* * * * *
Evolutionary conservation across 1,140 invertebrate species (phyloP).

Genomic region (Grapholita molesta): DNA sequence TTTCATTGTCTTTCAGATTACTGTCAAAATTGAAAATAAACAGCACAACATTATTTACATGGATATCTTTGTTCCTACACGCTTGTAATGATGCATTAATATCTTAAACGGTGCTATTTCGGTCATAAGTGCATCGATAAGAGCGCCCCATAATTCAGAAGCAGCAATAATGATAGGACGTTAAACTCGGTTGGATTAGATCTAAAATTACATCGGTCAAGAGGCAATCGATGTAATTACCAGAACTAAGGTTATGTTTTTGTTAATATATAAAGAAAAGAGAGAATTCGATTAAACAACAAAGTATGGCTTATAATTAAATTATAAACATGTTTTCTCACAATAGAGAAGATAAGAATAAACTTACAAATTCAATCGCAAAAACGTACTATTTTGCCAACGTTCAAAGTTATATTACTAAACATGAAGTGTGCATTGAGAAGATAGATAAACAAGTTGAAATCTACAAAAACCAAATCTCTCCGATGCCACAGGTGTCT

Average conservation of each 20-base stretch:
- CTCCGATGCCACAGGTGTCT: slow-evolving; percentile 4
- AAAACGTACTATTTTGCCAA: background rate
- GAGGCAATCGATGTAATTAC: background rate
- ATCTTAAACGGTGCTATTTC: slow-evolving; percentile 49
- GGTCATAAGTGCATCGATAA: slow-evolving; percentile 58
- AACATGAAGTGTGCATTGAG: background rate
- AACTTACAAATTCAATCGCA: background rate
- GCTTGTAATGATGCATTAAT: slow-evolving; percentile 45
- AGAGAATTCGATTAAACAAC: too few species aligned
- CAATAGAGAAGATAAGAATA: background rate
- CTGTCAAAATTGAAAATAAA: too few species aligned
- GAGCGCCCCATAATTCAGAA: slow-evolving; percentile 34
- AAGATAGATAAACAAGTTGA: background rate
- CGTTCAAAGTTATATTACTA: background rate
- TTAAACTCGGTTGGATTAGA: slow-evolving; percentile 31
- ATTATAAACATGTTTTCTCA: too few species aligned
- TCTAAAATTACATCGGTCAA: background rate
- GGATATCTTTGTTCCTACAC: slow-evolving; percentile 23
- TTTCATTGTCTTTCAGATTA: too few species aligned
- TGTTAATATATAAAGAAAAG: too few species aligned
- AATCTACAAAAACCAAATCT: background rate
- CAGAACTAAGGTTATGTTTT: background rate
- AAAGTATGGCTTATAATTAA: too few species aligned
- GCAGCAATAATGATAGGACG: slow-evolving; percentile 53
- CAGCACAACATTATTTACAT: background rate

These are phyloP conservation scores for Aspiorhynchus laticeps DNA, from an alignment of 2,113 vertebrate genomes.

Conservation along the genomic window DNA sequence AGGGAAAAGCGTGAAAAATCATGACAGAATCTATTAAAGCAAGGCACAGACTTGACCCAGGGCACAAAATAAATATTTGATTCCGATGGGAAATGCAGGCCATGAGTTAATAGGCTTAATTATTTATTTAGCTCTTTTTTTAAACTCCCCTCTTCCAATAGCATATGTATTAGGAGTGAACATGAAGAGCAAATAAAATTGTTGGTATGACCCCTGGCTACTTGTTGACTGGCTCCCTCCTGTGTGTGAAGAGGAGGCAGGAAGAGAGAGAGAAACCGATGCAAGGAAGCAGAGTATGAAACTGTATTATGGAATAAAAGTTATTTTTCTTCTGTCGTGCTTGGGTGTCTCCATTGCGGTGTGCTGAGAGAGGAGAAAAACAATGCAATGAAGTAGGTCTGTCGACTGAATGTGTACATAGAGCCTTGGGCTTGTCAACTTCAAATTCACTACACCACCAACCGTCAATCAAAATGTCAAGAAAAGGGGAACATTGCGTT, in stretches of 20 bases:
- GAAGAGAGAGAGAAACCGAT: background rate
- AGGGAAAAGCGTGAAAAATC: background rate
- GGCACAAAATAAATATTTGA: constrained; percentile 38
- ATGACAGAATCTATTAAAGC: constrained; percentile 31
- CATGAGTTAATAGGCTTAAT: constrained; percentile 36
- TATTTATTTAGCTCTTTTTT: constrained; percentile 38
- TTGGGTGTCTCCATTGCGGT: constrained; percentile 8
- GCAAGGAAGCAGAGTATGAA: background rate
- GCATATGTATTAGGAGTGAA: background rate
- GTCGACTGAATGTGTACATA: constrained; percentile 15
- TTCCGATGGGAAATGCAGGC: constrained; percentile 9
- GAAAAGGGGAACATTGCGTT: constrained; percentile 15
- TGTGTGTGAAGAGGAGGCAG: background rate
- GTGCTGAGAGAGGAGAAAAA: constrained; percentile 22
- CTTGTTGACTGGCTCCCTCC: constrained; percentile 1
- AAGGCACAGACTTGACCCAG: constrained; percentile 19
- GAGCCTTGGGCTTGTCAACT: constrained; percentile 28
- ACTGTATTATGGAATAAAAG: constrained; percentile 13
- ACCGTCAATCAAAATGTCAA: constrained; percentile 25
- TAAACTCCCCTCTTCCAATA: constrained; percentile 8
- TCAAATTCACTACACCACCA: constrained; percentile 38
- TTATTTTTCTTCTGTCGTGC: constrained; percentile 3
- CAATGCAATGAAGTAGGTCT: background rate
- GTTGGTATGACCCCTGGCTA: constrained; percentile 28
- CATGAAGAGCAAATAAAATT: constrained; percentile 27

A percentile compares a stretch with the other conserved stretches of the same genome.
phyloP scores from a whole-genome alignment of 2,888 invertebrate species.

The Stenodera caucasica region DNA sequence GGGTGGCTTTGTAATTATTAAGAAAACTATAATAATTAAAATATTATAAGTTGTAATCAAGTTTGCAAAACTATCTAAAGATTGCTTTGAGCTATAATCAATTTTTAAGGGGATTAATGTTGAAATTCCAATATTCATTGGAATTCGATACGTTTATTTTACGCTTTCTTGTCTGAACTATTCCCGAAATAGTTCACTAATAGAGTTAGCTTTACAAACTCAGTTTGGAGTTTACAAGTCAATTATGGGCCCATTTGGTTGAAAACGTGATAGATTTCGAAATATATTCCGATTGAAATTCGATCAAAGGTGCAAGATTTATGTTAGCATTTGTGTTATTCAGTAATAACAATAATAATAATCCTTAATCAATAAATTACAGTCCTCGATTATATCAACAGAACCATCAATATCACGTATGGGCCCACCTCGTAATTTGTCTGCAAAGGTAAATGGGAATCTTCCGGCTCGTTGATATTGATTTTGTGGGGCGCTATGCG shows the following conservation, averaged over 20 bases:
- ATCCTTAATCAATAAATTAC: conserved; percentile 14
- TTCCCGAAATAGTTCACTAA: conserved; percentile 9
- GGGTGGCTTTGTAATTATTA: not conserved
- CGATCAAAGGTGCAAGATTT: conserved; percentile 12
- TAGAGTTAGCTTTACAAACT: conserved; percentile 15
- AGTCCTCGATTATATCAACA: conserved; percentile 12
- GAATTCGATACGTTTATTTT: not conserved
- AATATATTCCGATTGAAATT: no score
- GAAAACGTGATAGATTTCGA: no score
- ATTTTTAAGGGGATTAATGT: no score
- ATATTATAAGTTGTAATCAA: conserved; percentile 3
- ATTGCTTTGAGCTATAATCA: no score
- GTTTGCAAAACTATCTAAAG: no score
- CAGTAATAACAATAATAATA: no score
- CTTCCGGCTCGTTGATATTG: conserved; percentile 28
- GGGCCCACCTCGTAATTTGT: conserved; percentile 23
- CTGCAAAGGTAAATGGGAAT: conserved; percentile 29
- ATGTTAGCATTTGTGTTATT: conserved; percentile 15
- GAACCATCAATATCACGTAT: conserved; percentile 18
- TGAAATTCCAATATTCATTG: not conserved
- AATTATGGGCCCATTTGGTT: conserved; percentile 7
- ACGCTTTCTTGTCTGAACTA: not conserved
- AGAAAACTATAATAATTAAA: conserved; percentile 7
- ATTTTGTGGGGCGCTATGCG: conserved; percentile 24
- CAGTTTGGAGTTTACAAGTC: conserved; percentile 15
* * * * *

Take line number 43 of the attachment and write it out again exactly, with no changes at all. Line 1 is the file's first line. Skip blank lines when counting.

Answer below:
- TGTGTGTGAAGAGGAGGCAG: background rate